Humans have oxytocin neurotransmitters flooding the brain to help us deeply connect with another being. When a mother’s eyes stare into the eyes of her newborn, it is this chemical that seals the bond. We can see the reasons why evolution set up this powerful tool. For a relatively slow moving species with no remarkable physical characteristic for defense, cooperation and mutual support is indispensable. The reasons we Homo sapiens ran over the Neanderthals was due to the immense size of our villages, compared to groups of five Neanderthals scattered among caves. We can see how the love of one’s tribe or nation is just an extended manifestation of that bond we have formed in our immediate families. And yes, the life of a nation too, outlasts many a romance. So when humans really want to, relationships and bonds can last. But when it comes to romantic love, stability is not always the best strategy for winning the game of genetic competition.
If we accept the premise that until the later half of the 20th century, men have dominated the legal and societal discourse in the vast majority of societies, then the idea doesn’t seem far fetched that the rules of romance have been developed to benefit men. It is no wonder that so many more women then men have stories of heartbreak endured at the opposite sex’s hands. Ironically though, women are the biggest stalwarts and defenders for the romantic visions of love encapsulated in fairy tales and romance novels. It seems counter-intuitive that a concept seemingly desired by most women should be something that harms them, but this is not a rare phenomenon as we shall see.
Let’s look at the unfortunate practice of female circumcision, which still occurs in some remote villages in Africa. In this practice, mothers and grandmothers insist that it is better for a little girl to have her clitoris cut out – and it is the women who perform this act. Clearly, however, this procedure benefits men. The intention of the procedure is to control a woman’s sexual desires, so as to minimize the chances of losing one’s virginity, and later on, one’s faithfulness to a husband. The greatest threat to men in the evolutionary race is mistakenly providing resources to a child that is not his. An unsafe procedure for girls with its risks of infection and possibly death has only upsides for men.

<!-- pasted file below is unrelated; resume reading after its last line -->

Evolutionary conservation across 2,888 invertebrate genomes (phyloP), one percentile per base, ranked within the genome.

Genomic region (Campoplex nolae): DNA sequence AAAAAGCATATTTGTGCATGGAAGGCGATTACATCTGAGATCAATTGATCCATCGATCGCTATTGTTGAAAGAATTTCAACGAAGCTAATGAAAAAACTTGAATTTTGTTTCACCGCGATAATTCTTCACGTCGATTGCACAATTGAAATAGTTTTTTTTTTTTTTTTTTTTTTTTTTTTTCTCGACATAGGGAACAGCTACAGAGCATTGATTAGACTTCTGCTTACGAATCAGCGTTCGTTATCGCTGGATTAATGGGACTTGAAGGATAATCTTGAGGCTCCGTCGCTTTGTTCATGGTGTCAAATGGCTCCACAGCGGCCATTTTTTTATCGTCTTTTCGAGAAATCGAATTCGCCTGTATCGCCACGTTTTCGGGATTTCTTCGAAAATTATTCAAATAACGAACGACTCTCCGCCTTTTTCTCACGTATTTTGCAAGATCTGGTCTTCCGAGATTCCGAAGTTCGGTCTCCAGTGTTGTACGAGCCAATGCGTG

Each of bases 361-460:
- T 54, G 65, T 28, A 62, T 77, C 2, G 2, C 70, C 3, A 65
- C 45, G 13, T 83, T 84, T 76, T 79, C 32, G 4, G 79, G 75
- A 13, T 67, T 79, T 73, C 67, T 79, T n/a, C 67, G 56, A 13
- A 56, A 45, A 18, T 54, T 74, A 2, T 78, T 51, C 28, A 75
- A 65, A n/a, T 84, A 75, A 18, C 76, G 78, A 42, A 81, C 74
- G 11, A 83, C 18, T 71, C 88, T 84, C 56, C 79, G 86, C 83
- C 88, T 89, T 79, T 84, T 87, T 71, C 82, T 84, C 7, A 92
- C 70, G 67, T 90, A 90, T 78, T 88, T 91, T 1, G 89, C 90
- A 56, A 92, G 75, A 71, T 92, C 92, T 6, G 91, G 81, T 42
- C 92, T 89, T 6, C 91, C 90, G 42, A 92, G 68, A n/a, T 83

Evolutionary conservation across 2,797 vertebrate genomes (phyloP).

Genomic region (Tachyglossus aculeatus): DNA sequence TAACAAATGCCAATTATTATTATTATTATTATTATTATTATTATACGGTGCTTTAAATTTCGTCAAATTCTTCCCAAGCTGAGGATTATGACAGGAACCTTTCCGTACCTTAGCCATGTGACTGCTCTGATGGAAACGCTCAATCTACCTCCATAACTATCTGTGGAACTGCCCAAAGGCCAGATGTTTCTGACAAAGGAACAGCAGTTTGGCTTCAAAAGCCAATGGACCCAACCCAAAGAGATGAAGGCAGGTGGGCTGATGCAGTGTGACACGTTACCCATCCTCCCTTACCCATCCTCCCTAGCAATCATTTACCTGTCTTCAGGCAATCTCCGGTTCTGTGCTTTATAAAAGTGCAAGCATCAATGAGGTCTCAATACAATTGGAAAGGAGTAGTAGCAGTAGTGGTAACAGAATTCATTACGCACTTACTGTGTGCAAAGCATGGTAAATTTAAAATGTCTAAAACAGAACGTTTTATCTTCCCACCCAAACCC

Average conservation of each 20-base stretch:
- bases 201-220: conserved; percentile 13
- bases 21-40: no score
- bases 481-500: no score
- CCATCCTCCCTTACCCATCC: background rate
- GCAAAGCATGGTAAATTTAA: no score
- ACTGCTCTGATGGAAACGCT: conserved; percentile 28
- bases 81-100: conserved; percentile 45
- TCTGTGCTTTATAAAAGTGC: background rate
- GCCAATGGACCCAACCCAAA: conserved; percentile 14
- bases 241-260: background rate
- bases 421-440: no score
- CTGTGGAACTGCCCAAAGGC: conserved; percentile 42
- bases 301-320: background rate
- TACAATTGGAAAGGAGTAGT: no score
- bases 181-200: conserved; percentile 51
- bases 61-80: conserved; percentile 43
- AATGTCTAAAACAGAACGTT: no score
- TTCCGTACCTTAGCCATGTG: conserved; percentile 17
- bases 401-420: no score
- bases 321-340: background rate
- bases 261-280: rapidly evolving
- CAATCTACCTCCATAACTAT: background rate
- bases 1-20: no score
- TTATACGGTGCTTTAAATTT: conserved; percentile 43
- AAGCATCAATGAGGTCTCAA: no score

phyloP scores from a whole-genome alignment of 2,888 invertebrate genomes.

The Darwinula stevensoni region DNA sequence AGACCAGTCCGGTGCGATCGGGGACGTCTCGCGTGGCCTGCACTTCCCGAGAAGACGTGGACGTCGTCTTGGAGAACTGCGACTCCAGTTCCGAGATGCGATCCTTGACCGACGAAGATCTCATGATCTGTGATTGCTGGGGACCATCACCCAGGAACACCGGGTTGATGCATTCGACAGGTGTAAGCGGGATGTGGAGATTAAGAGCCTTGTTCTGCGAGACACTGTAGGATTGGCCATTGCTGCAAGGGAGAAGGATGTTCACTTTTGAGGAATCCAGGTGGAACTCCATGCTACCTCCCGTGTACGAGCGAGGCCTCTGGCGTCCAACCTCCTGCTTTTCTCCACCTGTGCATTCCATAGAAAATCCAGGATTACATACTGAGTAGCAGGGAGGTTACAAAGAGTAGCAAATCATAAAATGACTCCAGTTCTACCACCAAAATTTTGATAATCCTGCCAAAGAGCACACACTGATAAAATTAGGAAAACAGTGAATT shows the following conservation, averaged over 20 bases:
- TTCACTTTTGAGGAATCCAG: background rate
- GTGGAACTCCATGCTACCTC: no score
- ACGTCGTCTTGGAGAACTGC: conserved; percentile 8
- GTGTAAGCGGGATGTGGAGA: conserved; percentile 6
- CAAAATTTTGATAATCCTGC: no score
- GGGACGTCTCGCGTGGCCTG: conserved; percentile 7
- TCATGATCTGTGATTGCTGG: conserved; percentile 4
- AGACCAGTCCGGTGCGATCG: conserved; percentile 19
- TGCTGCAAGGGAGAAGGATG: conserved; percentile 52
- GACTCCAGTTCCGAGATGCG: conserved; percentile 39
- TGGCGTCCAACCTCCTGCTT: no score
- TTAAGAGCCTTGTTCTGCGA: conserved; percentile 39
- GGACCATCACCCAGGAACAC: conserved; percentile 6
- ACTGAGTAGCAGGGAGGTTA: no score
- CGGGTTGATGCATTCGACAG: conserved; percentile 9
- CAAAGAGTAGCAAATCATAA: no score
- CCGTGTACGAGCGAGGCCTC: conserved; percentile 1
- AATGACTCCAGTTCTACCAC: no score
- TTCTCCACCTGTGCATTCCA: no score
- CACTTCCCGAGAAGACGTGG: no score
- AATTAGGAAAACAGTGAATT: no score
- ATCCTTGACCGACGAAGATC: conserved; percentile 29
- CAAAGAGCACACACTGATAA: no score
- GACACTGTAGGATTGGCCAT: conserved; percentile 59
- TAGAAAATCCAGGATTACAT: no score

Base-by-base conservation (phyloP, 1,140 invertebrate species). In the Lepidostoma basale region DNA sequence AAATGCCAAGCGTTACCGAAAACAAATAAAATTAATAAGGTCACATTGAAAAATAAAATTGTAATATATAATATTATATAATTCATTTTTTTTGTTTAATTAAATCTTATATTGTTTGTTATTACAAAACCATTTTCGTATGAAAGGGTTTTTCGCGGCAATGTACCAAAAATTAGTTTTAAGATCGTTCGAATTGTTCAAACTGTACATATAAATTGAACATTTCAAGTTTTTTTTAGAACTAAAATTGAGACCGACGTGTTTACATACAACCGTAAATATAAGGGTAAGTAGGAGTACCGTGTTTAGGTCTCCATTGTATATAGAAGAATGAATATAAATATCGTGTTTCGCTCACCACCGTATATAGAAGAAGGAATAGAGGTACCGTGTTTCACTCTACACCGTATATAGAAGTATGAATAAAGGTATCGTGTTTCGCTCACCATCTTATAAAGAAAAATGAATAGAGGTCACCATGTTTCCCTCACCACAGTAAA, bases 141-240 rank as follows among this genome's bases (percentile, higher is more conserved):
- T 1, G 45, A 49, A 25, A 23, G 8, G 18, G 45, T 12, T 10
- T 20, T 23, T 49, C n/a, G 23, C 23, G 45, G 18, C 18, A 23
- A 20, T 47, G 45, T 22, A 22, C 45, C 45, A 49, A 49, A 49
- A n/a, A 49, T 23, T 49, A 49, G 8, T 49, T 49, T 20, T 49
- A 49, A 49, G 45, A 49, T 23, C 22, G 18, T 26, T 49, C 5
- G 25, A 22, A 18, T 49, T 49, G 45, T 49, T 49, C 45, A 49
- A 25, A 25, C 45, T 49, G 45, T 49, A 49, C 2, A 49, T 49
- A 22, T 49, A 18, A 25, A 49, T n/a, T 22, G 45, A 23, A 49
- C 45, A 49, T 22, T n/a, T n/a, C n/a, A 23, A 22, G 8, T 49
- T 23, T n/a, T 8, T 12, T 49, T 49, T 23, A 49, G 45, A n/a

Female circumcision is an extreme example – but drives home the point that a fervent belief defended by one group may have been created for the benefit of another. Perhaps this is more common than we think. If we analyze our own views on love and marriage within this perspective, we may be surprised how similar, if not in extremity, but in kind, our society is from those we judge as primitive. Could it be then, that romantic love is the ultimate invisible chastity belt ever created? Through the use of the double standard, women who have sex only for love are esteemed, and those who indulge solely for its pleasures – harlots. While men cheat and play loose with their fidelity, they can be more assured that they have a faithful wife waiting at home who would refuse casual sex without the ties of love.